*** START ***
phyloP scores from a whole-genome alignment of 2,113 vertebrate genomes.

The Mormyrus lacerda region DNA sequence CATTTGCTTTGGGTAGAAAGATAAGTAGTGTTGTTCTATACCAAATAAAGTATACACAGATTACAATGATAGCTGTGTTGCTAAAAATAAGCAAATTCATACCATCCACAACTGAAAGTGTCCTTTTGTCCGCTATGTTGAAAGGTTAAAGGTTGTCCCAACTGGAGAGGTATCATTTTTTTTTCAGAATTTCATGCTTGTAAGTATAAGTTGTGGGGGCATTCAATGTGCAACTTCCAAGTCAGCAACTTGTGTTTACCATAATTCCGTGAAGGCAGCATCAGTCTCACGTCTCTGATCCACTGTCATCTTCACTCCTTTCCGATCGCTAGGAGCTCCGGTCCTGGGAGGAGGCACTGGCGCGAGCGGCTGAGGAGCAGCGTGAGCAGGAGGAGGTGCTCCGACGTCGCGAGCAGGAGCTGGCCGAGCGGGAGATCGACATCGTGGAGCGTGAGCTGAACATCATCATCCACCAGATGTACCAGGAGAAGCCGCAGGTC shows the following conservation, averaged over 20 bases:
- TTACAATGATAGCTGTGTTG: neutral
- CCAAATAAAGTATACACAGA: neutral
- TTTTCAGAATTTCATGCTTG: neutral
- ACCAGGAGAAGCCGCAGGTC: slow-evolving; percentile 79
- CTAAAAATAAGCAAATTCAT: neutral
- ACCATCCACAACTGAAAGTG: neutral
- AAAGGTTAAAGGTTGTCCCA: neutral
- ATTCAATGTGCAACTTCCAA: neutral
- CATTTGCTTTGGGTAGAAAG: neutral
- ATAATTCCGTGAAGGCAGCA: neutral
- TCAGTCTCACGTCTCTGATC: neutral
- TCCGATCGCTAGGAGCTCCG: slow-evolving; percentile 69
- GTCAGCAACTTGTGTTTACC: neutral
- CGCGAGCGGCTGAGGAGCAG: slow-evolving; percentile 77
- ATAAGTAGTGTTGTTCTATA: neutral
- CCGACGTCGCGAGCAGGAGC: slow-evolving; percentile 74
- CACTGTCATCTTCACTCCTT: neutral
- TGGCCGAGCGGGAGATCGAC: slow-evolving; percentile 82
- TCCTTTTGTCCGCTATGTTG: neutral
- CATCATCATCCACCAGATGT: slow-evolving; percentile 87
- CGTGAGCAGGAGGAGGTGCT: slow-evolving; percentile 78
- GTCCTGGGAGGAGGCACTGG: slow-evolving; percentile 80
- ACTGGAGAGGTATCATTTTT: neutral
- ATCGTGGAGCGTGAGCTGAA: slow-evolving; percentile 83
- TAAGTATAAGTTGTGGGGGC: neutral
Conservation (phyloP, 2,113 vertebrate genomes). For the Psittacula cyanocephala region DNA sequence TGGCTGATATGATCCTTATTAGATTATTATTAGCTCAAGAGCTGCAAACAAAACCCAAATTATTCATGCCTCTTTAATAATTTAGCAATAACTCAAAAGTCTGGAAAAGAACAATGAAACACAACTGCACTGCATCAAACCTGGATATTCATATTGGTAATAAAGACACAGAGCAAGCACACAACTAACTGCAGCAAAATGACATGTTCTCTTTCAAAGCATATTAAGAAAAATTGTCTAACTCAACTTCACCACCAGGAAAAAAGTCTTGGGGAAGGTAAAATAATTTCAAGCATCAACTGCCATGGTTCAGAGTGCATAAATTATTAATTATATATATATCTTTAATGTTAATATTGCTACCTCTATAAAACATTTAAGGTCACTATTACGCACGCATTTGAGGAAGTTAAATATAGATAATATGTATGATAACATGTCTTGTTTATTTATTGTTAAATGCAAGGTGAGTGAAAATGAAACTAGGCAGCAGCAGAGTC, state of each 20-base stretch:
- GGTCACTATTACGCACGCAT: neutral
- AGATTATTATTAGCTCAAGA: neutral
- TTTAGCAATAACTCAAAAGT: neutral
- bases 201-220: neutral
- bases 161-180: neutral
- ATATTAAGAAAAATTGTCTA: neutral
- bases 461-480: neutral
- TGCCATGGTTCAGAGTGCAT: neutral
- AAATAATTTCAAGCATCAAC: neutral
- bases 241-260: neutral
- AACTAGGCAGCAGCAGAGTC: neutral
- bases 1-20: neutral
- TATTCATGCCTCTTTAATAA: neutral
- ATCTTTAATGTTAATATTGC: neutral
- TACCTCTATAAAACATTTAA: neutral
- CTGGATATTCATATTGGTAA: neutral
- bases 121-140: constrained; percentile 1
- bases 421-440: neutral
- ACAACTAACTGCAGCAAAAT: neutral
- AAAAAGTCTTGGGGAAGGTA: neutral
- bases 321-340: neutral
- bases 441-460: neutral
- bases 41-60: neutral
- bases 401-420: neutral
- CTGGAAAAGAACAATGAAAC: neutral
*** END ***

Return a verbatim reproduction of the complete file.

phyloP scores from a whole-genome alignment of 2,113 vertebrate genomes.

The Mormyrus lacerda region DNA sequence CATTTGCTTTGGGTAGAAAGATAAGTAGTGTTGTTCTATACCAAATAAAGTATACACAGATTACAATGATAGCTGTGTTGCTAAAAATAAGCAAATTCATACCATCCACAACTGAAAGTGTCCTTTTGTCCGCTATGTTGAAAGGTTAAAGGTTGTCCCAACTGGAGAGGTATCATTTTTTTTTCAGAATTTCATGCTTGTAAGTATAAGTTGTGGGGGCATTCAATGTGCAACTTCCAAGTCAGCAACTTGTGTTTACCATAATTCCGTGAAGGCAGCATCAGTCTCACGTCTCTGATCCACTGTCATCTTCACTCCTTTCCGATCGCTAGGAGCTCCGGTCCTGGGAGGAGGCACTGGCGCGAGCGGCTGAGGAGCAGCGTGAGCAGGAGGAGGTGCTCCGACGTCGCGAGCAGGAGCTGGCCGAGCGGGAGATCGACATCGTGGAGCGTGAGCTGAACATCATCATCCACCAGATGTACCAGGAGAAGCCGCAGGTC shows the following conservation, averaged over 20 bases:
- TTACAATGATAGCTGTGTTG: neutral
- CCAAATAAAGTATACACAGA: neutral
- TTTTCAGAATTTCATGCTTG: neutral
- ACCAGGAGAAGCCGCAGGTC: slow-evolving; percentile 79
- CTAAAAATAAGCAAATTCAT: neutral
- ACCATCCACAACTGAAAGTG: neutral
- AAAGGTTAAAGGTTGTCCCA: neutral
- ATTCAATGTGCAACTTCCAA: neutral
- CATTTGCTTTGGGTAGAAAG: neutral
- ATAATTCCGTGAAGGCAGCA: neutral
- TCAGTCTCACGTCTCTGATC: neutral
- TCCGATCGCTAGGAGCTCCG: slow-evolving; percentile 69
- GTCAGCAACTTGTGTTTACC: neutral
- CGCGAGCGGCTGAGGAGCAG: slow-evolving; percentile 77
- ATAAGTAGTGTTGTTCTATA: neutral
- CCGACGTCGCGAGCAGGAGC: slow-evolving; percentile 74
- CACTGTCATCTTCACTCCTT: neutral
- TGGCCGAGCGGGAGATCGAC: slow-evolving; percentile 82
- TCCTTTTGTCCGCTATGTTG: neutral
- CATCATCATCCACCAGATGT: slow-evolving; percentile 87
- CGTGAGCAGGAGGAGGTGCT: slow-evolving; percentile 78
- GTCCTGGGAGGAGGCACTGG: slow-evolving; percentile 80
- ACTGGAGAGGTATCATTTTT: neutral
- ATCGTGGAGCGTGAGCTGAA: slow-evolving; percentile 83
- TAAGTATAAGTTGTGGGGGC: neutral
Conservation (phyloP, 2,113 vertebrate genomes). For the Psittacula cyanocephala region DNA sequence TGGCTGATATGATCCTTATTAGATTATTATTAGCTCAAGAGCTGCAAACAAAACCCAAATTATTCATGCCTCTTTAATAATTTAGCAATAACTCAAAAGTCTGGAAAAGAACAATGAAACACAACTGCACTGCATCAAACCTGGATATTCATATTGGTAATAAAGACACAGAGCAAGCACACAACTAACTGCAGCAAAATGACATGTTCTCTTTCAAAGCATATTAAGAAAAATTGTCTAACTCAACTTCACCACCAGGAAAAAAGTCTTGGGGAAGGTAAAATAATTTCAAGCATCAACTGCCATGGTTCAGAGTGCATAAATTATTAATTATATATATATCTTTAATGTTAATATTGCTACCTCTATAAAACATTTAAGGTCACTATTACGCACGCATTTGAGGAAGTTAAATATAGATAATATGTATGATAACATGTCTTGTTTATTTATTGTTAAATGCAAGGTGAGTGAAAATGAAACTAGGCAGCAGCAGAGTC, state of each 20-base stretch:
- GGTCACTATTACGCACGCAT: neutral
- AGATTATTATTAGCTCAAGA: neutral
- TTTAGCAATAACTCAAAAGT: neutral
- bases 201-220: neutral
- bases 161-180: neutral
- ATATTAAGAAAAATTGTCTA: neutral
- bases 461-480: neutral
- TGCCATGGTTCAGAGTGCAT: neutral
- AAATAATTTCAAGCATCAAC: neutral
- bases 241-260: neutral
- AACTAGGCAGCAGCAGAGTC: neutral
- bases 1-20: neutral
- TATTCATGCCTCTTTAATAA: neutral
- ATCTTTAATGTTAATATTGC: neutral
- TACCTCTATAAAACATTTAA: neutral
- CTGGATATTCATATTGGTAA: neutral
- bases 121-140: constrained; percentile 1
- bases 421-440: neutral
- ACAACTAACTGCAGCAAAAT: neutral
- AAAAAGTCTTGGGGAAGGTA: neutral
- bases 321-340: neutral
- bases 441-460: neutral
- bases 41-60: neutral
- bases 401-420: neutral
- CTGGAAAAGAACAATGAAAC: neutral